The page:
Home Health News Opioid Deaths Rise When Auto Plants Close, Study Shows – The New York Times

Opioid Deaths Rise When Auto Plants Close, Study Shows – The New York Times

9 min read

The last two decades have brought both a sharp decline in automaking jobs in the United States and the rise of a deadly epidemic of opioid abuse. According to a new study, the two trends may well be related.

The study, published Monday in JAMA Internal Medicine, found that opioid deaths were about 85 percent higher among people of prime working age in counties where automotive assembly plants had closed five years earlier, compared with counties where such factories remained open.

That finding underscores the role that economic despair may play in eroding public health.

“For a long time, we’ve been interested in the link between the American dream and America’s health, namely that the fading American dream actually has population health consequences,” said Dr. Atheendar Venkataramani, the lead author of the paper and a professor of medicine at the University of Pennsylvania. “It’s an unfortunate natural experiment when you have a disintegration of an industry like this through plant closures in that it allows us to understand what the consequences of those negative events are.”

While the findings are in line with previous research that has linked job displacement to higher death rates, attempts to tie economic conditions specifically to opioid overdoses and deaths have yielded mixed results.

That previous research, which sometimes focused on broad economic indicators like unemployment or income, may have failed to measure the lingering social and cultural effects of economic decline, the authors of the JAMA Internal Medicine study argued.

That’s why they chose to focus on the closing of car plants, which are often the economic mainstay of a community. The struggles of the auto industry have long been viewed as symbolic of a broader manufacturing decline, which has been felt keenly in parts of the country hit hardest by the opioid crisis.

To better isolate the effects of car plant closings, the researchers limited their analysis to the one-fifth of American counties where manufacturing accounted for the largest share of local employment. Using federal death data, they then measured the effects of the plant closings along so-called “commuting zones” — counties that make up local labor markets. In all, the researchers studied 112 counties near car plants from 1999 to 2016. Of those, about one-fourth were near a plant that had closed.

The counties studied were predominantly in the industrial Midwest — particularly Michigan and Ohio — and the South. In the first decade of the period examined, nationwide employment in the auto and auto-parts industry was slashed by roughly half, to 650,000 from 1.3 million, according to the Bureau of Labor Statistics, though it has climbed back to about one million.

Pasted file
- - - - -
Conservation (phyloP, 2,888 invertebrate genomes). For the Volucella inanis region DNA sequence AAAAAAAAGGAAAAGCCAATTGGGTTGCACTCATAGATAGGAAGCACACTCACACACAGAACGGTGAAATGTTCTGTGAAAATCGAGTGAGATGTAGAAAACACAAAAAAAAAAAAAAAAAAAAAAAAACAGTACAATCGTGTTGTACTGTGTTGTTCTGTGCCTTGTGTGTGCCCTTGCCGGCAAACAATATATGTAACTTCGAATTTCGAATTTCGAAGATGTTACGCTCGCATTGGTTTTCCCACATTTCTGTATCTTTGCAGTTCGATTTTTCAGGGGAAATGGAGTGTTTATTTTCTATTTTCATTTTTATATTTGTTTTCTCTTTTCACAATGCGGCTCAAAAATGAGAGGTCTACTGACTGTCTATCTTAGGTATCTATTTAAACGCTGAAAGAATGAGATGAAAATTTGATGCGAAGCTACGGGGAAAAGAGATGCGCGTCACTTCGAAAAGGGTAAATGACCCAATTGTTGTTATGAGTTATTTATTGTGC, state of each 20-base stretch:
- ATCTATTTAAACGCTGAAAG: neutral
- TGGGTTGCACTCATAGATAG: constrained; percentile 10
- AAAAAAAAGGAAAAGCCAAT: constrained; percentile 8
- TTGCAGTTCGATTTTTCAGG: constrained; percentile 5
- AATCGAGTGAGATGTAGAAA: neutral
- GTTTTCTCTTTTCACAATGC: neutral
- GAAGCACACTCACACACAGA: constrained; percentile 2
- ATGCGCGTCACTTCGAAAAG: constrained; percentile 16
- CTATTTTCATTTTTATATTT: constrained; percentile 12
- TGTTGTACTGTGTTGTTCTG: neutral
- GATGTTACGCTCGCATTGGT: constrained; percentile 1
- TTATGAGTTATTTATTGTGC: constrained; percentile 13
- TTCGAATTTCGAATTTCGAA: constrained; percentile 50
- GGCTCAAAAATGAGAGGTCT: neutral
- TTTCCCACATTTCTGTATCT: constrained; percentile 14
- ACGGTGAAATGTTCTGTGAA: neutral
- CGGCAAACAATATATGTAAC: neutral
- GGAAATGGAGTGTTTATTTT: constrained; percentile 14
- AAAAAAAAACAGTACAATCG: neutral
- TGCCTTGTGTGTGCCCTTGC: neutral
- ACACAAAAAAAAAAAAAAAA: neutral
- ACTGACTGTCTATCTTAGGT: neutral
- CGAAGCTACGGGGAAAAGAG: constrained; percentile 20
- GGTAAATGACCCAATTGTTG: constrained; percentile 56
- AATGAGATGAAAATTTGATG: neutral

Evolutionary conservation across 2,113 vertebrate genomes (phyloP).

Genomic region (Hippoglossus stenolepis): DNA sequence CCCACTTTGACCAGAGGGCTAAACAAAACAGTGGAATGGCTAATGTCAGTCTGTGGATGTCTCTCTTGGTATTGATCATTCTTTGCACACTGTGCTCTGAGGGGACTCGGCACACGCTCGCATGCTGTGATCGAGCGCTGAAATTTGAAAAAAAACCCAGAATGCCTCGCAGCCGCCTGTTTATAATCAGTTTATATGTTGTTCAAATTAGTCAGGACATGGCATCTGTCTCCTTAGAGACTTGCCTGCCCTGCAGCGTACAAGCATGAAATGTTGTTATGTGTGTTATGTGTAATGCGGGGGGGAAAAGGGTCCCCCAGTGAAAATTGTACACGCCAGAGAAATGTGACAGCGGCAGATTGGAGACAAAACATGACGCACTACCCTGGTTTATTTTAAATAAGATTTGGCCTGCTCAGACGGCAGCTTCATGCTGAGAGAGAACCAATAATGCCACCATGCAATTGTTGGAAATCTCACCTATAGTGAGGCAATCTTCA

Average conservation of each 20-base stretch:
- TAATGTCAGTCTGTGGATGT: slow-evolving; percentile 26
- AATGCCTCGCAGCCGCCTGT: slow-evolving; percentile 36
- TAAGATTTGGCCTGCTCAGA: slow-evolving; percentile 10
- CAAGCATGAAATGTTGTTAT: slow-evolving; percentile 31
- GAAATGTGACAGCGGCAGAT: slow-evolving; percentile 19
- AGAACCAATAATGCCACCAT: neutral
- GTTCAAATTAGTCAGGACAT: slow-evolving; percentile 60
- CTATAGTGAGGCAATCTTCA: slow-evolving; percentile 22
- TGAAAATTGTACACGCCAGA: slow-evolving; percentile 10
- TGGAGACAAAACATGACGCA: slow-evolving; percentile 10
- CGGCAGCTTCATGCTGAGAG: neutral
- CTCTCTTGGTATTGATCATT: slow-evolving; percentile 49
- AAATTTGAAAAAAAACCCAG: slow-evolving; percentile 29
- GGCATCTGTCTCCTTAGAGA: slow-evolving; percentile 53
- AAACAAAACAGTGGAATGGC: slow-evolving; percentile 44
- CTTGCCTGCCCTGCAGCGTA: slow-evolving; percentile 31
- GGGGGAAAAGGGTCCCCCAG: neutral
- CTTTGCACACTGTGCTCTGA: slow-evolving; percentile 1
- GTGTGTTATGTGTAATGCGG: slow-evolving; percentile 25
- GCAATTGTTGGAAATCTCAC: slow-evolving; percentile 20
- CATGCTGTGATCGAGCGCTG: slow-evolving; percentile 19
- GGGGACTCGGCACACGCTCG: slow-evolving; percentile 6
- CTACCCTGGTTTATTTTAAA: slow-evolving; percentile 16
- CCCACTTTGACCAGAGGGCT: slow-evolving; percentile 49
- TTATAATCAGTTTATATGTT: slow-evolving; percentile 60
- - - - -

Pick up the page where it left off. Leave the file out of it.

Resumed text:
Some of the auto-plant closings in those years came in places closely associated with the industry, like Pontiac, Mich.; Janesville, Wis.; and Lorain, Ohio.

While the study did not provide the specific opioid death rates in the counties studied, the findings reinforce the need for a coordinated response to diagnosing and treating substance abuse in areas of economic distress, Dr. Venkataramani said.

That confirms what public health officials have seen, said Andrea Taverna, senior adviser for opioids strategy at the Michigan Department of Health and Human Services. Understanding and addressing the social and economic determinants of health is a crucial part of the department’s response to the opioid epidemic and other public health crises, she said.

“There are a lot of different vectors and a lot of different risk factors at play, and when a plant closes, that just raises the overall level of risk,” she said.

Still, there were limitations to the research. The counties studied were home to less than 3 percent of the adult population of the United States, and other variables may have contributed to opioid use in those areas. The researchers could not isolate what might have caused the increase in overdose deaths, be it job losses, diminished financial expectations, or the social and cultural effects of the loss of a big local employer.

And while economic conditions may have played a role, past research suggests that the wide-scale prescription of opioids is the biggest factor in the epidemic, said Janet Currie, a professor of economics and public affairs at Princeton University, where she is also the co-director of the Center for Health and Wellbeing.

“The reason this matters is because there are many measures that are NOT being taken because people’s attention is distracted by all the discussion about how opioids addiction is caused by economic dislocation,” she said in an email. “We need tighter limits on prescribing, and more follow up of doctors who are prescribing a lot.”

The authors of the study acknowledged as much, writing that their findings should in no way “diminish” research that has attributed the epidemic to physician prescriptions or illicit substances. Instead, they said, the findings suggest that a broader-based approach to prevention and treatment may be in order.

“Social policy and economic policy are probably going to be health policy in the coming decade,” Dr. Venkataramani said. “They’re critically important to population health, and the more policymakers recognize that, I think it might change the way we’re having these conversations.”

Let’s block ads! (Why?)

Source link

Leave a Reply

Your email address will not be published. Required fields are marked *

Check Also

Oregon finds third case of highly contagious coronavirus variant – OregonLive

The Oregon Health Authority said Sunday that a third Oregonian has tested positive for a n…